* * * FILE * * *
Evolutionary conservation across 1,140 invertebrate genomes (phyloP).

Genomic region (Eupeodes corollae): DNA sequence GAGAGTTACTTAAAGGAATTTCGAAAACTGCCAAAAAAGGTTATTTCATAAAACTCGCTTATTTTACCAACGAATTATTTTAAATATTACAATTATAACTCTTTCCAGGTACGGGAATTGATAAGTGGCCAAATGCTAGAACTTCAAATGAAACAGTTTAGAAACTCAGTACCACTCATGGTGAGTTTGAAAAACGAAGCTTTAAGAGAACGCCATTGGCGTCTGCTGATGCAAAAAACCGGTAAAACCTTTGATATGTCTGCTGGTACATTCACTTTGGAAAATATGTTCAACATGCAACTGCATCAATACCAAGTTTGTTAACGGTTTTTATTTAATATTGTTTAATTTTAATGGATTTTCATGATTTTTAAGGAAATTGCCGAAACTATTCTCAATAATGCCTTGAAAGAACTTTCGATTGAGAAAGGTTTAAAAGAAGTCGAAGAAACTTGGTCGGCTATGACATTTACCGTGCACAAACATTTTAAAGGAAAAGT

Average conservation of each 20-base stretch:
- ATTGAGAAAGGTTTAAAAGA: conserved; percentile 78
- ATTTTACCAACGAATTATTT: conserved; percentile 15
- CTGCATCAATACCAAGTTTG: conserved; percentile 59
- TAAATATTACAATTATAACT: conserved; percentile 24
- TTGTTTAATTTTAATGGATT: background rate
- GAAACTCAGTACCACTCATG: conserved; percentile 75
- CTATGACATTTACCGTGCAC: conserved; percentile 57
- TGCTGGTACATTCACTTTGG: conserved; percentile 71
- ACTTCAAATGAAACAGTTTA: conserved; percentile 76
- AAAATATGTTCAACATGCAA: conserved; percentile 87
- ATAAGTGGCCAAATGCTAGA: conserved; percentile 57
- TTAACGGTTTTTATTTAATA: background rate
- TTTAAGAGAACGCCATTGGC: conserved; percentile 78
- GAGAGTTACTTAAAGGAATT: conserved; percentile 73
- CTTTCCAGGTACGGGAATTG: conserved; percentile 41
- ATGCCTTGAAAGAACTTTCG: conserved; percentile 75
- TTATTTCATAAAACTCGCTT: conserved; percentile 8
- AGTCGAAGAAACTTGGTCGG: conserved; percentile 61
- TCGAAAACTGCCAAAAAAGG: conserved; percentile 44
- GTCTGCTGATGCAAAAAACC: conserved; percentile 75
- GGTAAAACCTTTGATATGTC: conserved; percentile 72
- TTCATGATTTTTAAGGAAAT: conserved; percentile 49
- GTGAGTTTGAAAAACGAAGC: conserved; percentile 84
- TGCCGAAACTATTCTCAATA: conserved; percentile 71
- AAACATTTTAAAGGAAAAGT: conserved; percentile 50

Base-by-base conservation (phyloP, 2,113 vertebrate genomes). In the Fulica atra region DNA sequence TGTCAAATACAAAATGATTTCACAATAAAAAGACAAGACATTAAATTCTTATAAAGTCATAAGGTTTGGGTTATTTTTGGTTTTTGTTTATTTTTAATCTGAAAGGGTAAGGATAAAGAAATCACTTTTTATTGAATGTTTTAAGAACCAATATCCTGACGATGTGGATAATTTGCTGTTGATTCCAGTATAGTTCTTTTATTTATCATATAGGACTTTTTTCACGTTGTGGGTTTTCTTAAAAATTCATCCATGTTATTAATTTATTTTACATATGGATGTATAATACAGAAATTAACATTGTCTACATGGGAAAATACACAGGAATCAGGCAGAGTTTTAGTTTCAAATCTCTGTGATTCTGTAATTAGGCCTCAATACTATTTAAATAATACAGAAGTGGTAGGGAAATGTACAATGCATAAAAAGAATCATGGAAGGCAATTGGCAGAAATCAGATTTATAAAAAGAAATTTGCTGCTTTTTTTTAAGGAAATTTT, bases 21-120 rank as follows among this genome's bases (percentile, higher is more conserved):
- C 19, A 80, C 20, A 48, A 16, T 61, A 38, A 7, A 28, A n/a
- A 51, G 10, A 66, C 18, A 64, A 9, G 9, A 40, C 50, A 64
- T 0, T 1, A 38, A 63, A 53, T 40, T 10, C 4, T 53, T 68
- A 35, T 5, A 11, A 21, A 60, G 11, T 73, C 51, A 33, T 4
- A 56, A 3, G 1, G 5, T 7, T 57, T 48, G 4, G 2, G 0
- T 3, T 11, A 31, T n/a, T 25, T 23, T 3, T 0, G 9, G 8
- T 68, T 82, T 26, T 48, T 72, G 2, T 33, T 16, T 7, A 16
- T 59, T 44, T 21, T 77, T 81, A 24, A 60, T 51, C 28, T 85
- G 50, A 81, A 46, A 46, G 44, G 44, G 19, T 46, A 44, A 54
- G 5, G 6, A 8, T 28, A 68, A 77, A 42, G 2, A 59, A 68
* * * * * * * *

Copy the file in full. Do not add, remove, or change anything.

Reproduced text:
Evolutionary conservation across 1,140 invertebrate genomes (phyloP).

Genomic region (Eupeodes corollae): DNA sequence GAGAGTTACTTAAAGGAATTTCGAAAACTGCCAAAAAAGGTTATTTCATAAAACTCGCTTATTTTACCAACGAATTATTTTAAATATTACAATTATAACTCTTTCCAGGTACGGGAATTGATAAGTGGCCAAATGCTAGAACTTCAAATGAAACAGTTTAGAAACTCAGTACCACTCATGGTGAGTTTGAAAAACGAAGCTTTAAGAGAACGCCATTGGCGTCTGCTGATGCAAAAAACCGGTAAAACCTTTGATATGTCTGCTGGTACATTCACTTTGGAAAATATGTTCAACATGCAACTGCATCAATACCAAGTTTGTTAACGGTTTTTATTTAATATTGTTTAATTTTAATGGATTTTCATGATTTTTAAGGAAATTGCCGAAACTATTCTCAATAATGCCTTGAAAGAACTTTCGATTGAGAAAGGTTTAAAAGAAGTCGAAGAAACTTGGTCGGCTATGACATTTACCGTGCACAAACATTTTAAAGGAAAAGT

Average conservation of each 20-base stretch:
- ATTGAGAAAGGTTTAAAAGA: conserved; percentile 78
- ATTTTACCAACGAATTATTT: conserved; percentile 15
- CTGCATCAATACCAAGTTTG: conserved; percentile 59
- TAAATATTACAATTATAACT: conserved; percentile 24
- TTGTTTAATTTTAATGGATT: background rate
- GAAACTCAGTACCACTCATG: conserved; percentile 75
- CTATGACATTTACCGTGCAC: conserved; percentile 57
- TGCTGGTACATTCACTTTGG: conserved; percentile 71
- ACTTCAAATGAAACAGTTTA: conserved; percentile 76
- AAAATATGTTCAACATGCAA: conserved; percentile 87
- ATAAGTGGCCAAATGCTAGA: conserved; percentile 57
- TTAACGGTTTTTATTTAATA: background rate
- TTTAAGAGAACGCCATTGGC: conserved; percentile 78
- GAGAGTTACTTAAAGGAATT: conserved; percentile 73
- CTTTCCAGGTACGGGAATTG: conserved; percentile 41
- ATGCCTTGAAAGAACTTTCG: conserved; percentile 75
- TTATTTCATAAAACTCGCTT: conserved; percentile 8
- AGTCGAAGAAACTTGGTCGG: conserved; percentile 61
- TCGAAAACTGCCAAAAAAGG: conserved; percentile 44
- GTCTGCTGATGCAAAAAACC: conserved; percentile 75
- GGTAAAACCTTTGATATGTC: conserved; percentile 72
- TTCATGATTTTTAAGGAAAT: conserved; percentile 49
- GTGAGTTTGAAAAACGAAGC: conserved; percentile 84
- TGCCGAAACTATTCTCAATA: conserved; percentile 71
- AAACATTTTAAAGGAAAAGT: conserved; percentile 50

Base-by-base conservation (phyloP, 2,113 vertebrate genomes). In the Fulica atra region DNA sequence TGTCAAATACAAAATGATTTCACAATAAAAAGACAAGACATTAAATTCTTATAAAGTCATAAGGTTTGGGTTATTTTTGGTTTTTGTTTATTTTTAATCTGAAAGGGTAAGGATAAAGAAATCACTTTTTATTGAATGTTTTAAGAACCAATATCCTGACGATGTGGATAATTTGCTGTTGATTCCAGTATAGTTCTTTTATTTATCATATAGGACTTTTTTCACGTTGTGGGTTTTCTTAAAAATTCATCCATGTTATTAATTTATTTTACATATGGATGTATAATACAGAAATTAACATTGTCTACATGGGAAAATACACAGGAATCAGGCAGAGTTTTAGTTTCAAATCTCTGTGATTCTGTAATTAGGCCTCAATACTATTTAAATAATACAGAAGTGGTAGGGAAATGTACAATGCATAAAAAGAATCATGGAAGGCAATTGGCAGAAATCAGATTTATAAAAAGAAATTTGCTGCTTTTTTTTAAGGAAATTTT, bases 21-120 rank as follows among this genome's bases (percentile, higher is more conserved):
- C 19, A 80, C 20, A 48, A 16, T 61, A 38, A 7, A 28, A n/a
- A 51, G 10, A 66, C 18, A 64, A 9, G 9, A 40, C 50, A 64
- T 0, T 1, A 38, A 63, A 53, T 40, T 10, C 4, T 53, T 68
- A 35, T 5, A 11, A 21, A 60, G 11, T 73, C 51, A 33, T 4
- A 56, A 3, G 1, G 5, T 7, T 57, T 48, G 4, G 2, G 0
- T 3, T 11, A 31, T n/a, T 25, T 23, T 3, T 0, G 9, G 8
- T 68, T 82, T 26, T 48, T 72, G 2, T 33, T 16, T 7, A 16
- T 59, T 44, T 21, T 77, T 81, A 24, A 60, T 51, C 28, T 85
- G 50, A 81, A 46, A 46, G 44, G 44, G 19, T 46, A 44, A 54
- G 5, G 6, A 8, T 28, A 68, A 77, A 42, G 2, A 59, A 68